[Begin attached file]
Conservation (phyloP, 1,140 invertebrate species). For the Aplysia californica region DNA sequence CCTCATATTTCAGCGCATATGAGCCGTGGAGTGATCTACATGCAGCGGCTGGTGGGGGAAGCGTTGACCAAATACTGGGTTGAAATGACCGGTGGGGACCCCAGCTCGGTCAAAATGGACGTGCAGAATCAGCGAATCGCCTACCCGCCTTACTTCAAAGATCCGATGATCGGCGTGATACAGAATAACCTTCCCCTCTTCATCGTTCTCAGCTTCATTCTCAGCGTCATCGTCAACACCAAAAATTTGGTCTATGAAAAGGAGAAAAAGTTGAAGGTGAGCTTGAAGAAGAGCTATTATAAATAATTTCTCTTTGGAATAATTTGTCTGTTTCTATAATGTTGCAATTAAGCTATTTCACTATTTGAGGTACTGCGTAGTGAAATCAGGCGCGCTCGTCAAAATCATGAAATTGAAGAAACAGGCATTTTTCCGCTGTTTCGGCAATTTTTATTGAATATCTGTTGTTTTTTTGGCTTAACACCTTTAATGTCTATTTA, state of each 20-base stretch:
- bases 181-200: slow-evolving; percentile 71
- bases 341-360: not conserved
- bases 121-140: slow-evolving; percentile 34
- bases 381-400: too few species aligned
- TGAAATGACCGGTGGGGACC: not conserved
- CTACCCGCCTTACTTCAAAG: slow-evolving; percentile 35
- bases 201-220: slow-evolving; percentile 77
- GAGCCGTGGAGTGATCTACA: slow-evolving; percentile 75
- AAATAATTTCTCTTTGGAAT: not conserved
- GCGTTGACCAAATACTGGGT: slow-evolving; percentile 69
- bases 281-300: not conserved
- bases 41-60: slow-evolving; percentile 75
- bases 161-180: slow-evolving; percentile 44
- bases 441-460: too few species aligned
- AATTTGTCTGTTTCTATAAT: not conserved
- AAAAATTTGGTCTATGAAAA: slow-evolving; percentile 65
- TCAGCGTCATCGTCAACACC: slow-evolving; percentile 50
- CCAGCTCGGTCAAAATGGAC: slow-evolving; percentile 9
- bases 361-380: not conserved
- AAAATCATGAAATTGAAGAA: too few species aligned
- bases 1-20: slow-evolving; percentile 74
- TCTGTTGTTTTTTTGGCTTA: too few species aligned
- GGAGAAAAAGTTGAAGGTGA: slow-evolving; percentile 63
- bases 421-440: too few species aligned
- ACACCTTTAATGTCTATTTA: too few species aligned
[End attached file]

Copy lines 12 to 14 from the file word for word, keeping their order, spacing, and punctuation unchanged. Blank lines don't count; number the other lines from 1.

- bases 281-300: not conserved
- bases 41-60: slow-evolving; percentile 75
- bases 161-180: slow-evolving; percentile 44